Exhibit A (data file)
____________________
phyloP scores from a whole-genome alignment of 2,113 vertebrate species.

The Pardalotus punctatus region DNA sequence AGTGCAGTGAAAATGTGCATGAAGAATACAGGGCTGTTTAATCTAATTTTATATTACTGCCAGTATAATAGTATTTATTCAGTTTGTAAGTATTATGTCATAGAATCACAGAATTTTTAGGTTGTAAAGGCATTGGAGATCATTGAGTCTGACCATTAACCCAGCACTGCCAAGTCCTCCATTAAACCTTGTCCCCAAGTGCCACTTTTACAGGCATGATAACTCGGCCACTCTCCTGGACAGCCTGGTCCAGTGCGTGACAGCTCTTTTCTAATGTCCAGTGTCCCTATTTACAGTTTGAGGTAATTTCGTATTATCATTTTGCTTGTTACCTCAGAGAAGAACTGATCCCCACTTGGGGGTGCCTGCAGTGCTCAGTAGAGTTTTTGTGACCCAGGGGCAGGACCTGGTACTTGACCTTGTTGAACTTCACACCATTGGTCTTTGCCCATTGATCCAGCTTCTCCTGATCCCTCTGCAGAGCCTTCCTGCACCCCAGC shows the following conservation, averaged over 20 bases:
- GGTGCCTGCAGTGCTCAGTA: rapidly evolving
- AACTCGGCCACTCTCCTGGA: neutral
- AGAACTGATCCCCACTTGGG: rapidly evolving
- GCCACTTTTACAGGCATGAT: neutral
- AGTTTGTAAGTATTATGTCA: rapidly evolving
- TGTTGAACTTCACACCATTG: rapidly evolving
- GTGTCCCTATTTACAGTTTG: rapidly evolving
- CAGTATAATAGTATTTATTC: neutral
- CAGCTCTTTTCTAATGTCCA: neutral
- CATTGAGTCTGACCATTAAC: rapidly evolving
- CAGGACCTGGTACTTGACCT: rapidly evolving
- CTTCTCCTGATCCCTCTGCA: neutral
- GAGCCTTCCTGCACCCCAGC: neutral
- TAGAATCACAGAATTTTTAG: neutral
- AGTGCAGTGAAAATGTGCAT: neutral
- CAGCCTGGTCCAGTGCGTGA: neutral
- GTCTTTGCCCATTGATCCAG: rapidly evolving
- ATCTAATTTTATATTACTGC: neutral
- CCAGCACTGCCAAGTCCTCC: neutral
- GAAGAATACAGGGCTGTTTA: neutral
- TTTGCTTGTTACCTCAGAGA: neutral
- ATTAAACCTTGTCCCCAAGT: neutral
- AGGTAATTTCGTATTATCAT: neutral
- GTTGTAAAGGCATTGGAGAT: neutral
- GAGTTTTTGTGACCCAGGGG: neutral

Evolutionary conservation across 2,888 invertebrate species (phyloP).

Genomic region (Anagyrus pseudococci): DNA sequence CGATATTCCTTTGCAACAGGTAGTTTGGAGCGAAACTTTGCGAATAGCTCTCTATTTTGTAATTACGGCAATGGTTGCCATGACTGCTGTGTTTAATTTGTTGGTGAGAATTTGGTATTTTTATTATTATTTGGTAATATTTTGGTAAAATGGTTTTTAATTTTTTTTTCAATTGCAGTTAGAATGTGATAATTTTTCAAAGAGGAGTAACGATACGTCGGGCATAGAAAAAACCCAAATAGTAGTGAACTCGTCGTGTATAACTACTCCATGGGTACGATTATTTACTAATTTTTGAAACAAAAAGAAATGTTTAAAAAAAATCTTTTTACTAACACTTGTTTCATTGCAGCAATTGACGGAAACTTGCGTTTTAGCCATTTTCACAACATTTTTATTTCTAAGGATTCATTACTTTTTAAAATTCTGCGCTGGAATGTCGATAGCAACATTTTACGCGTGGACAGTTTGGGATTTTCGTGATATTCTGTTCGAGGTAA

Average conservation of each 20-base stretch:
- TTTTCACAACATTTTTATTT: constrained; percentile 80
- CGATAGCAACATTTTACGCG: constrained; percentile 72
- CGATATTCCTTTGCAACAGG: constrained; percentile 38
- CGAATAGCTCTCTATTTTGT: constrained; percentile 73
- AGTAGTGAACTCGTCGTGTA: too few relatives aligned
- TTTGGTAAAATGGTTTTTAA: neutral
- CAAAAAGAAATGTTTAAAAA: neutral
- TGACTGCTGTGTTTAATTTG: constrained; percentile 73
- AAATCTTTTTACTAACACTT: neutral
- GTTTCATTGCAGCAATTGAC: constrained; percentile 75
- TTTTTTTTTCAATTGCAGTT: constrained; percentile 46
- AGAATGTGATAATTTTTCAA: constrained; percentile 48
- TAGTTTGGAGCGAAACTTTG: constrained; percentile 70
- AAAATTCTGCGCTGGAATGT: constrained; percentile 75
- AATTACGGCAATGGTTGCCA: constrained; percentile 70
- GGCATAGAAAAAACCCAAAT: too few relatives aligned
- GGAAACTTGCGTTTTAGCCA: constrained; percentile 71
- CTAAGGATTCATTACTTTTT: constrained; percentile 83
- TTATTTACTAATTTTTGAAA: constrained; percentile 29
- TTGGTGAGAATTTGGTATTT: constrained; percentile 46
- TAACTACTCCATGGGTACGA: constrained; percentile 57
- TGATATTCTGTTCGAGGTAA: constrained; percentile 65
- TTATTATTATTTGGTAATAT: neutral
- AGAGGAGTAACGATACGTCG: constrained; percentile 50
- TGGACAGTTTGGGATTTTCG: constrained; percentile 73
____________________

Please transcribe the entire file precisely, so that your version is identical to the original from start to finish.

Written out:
phyloP scores from a whole-genome alignment of 2,113 vertebrate species.

The Pardalotus punctatus region DNA sequence AGTGCAGTGAAAATGTGCATGAAGAATACAGGGCTGTTTAATCTAATTTTATATTACTGCCAGTATAATAGTATTTATTCAGTTTGTAAGTATTATGTCATAGAATCACAGAATTTTTAGGTTGTAAAGGCATTGGAGATCATTGAGTCTGACCATTAACCCAGCACTGCCAAGTCCTCCATTAAACCTTGTCCCCAAGTGCCACTTTTACAGGCATGATAACTCGGCCACTCTCCTGGACAGCCTGGTCCAGTGCGTGACAGCTCTTTTCTAATGTCCAGTGTCCCTATTTACAGTTTGAGGTAATTTCGTATTATCATTTTGCTTGTTACCTCAGAGAAGAACTGATCCCCACTTGGGGGTGCCTGCAGTGCTCAGTAGAGTTTTTGTGACCCAGGGGCAGGACCTGGTACTTGACCTTGTTGAACTTCACACCATTGGTCTTTGCCCATTGATCCAGCTTCTCCTGATCCCTCTGCAGAGCCTTCCTGCACCCCAGC shows the following conservation, averaged over 20 bases:
- GGTGCCTGCAGTGCTCAGTA: rapidly evolving
- AACTCGGCCACTCTCCTGGA: neutral
- AGAACTGATCCCCACTTGGG: rapidly evolving
- GCCACTTTTACAGGCATGAT: neutral
- AGTTTGTAAGTATTATGTCA: rapidly evolving
- TGTTGAACTTCACACCATTG: rapidly evolving
- GTGTCCCTATTTACAGTTTG: rapidly evolving
- CAGTATAATAGTATTTATTC: neutral
- CAGCTCTTTTCTAATGTCCA: neutral
- CATTGAGTCTGACCATTAAC: rapidly evolving
- CAGGACCTGGTACTTGACCT: rapidly evolving
- CTTCTCCTGATCCCTCTGCA: neutral
- GAGCCTTCCTGCACCCCAGC: neutral
- TAGAATCACAGAATTTTTAG: neutral
- AGTGCAGTGAAAATGTGCAT: neutral
- CAGCCTGGTCCAGTGCGTGA: neutral
- GTCTTTGCCCATTGATCCAG: rapidly evolving
- ATCTAATTTTATATTACTGC: neutral
- CCAGCACTGCCAAGTCCTCC: neutral
- GAAGAATACAGGGCTGTTTA: neutral
- TTTGCTTGTTACCTCAGAGA: neutral
- ATTAAACCTTGTCCCCAAGT: neutral
- AGGTAATTTCGTATTATCAT: neutral
- GTTGTAAAGGCATTGGAGAT: neutral
- GAGTTTTTGTGACCCAGGGG: neutral

Evolutionary conservation across 2,888 invertebrate species (phyloP).

Genomic region (Anagyrus pseudococci): DNA sequence CGATATTCCTTTGCAACAGGTAGTTTGGAGCGAAACTTTGCGAATAGCTCTCTATTTTGTAATTACGGCAATGGTTGCCATGACTGCTGTGTTTAATTTGTTGGTGAGAATTTGGTATTTTTATTATTATTTGGTAATATTTTGGTAAAATGGTTTTTAATTTTTTTTTCAATTGCAGTTAGAATGTGATAATTTTTCAAAGAGGAGTAACGATACGTCGGGCATAGAAAAAACCCAAATAGTAGTGAACTCGTCGTGTATAACTACTCCATGGGTACGATTATTTACTAATTTTTGAAACAAAAAGAAATGTTTAAAAAAAATCTTTTTACTAACACTTGTTTCATTGCAGCAATTGACGGAAACTTGCGTTTTAGCCATTTTCACAACATTTTTATTTCTAAGGATTCATTACTTTTTAAAATTCTGCGCTGGAATGTCGATAGCAACATTTTACGCGTGGACAGTTTGGGATTTTCGTGATATTCTGTTCGAGGTAA

Average conservation of each 20-base stretch:
- TTTTCACAACATTTTTATTT: constrained; percentile 80
- CGATAGCAACATTTTACGCG: constrained; percentile 72
- CGATATTCCTTTGCAACAGG: constrained; percentile 38
- CGAATAGCTCTCTATTTTGT: constrained; percentile 73
- AGTAGTGAACTCGTCGTGTA: too few relatives aligned
- TTTGGTAAAATGGTTTTTAA: neutral
- CAAAAAGAAATGTTTAAAAA: neutral
- TGACTGCTGTGTTTAATTTG: constrained; percentile 73
- AAATCTTTTTACTAACACTT: neutral
- GTTTCATTGCAGCAATTGAC: constrained; percentile 75
- TTTTTTTTTCAATTGCAGTT: constrained; percentile 46
- AGAATGTGATAATTTTTCAA: constrained; percentile 48
- TAGTTTGGAGCGAAACTTTG: constrained; percentile 70
- AAAATTCTGCGCTGGAATGT: constrained; percentile 75
- AATTACGGCAATGGTTGCCA: constrained; percentile 70
- GGCATAGAAAAAACCCAAAT: too few relatives aligned
- GGAAACTTGCGTTTTAGCCA: constrained; percentile 71
- CTAAGGATTCATTACTTTTT: constrained; percentile 83
- TTATTTACTAATTTTTGAAA: constrained; percentile 29
- TTGGTGAGAATTTGGTATTT: constrained; percentile 46
- TAACTACTCCATGGGTACGA: constrained; percentile 57
- TGATATTCTGTTCGAGGTAA: constrained; percentile 65
- TTATTATTATTTGGTAATAT: neutral
- AGAGGAGTAACGATACGTCG: constrained; percentile 50
- TGGACAGTTTGGGATTTTCG: constrained; percentile 73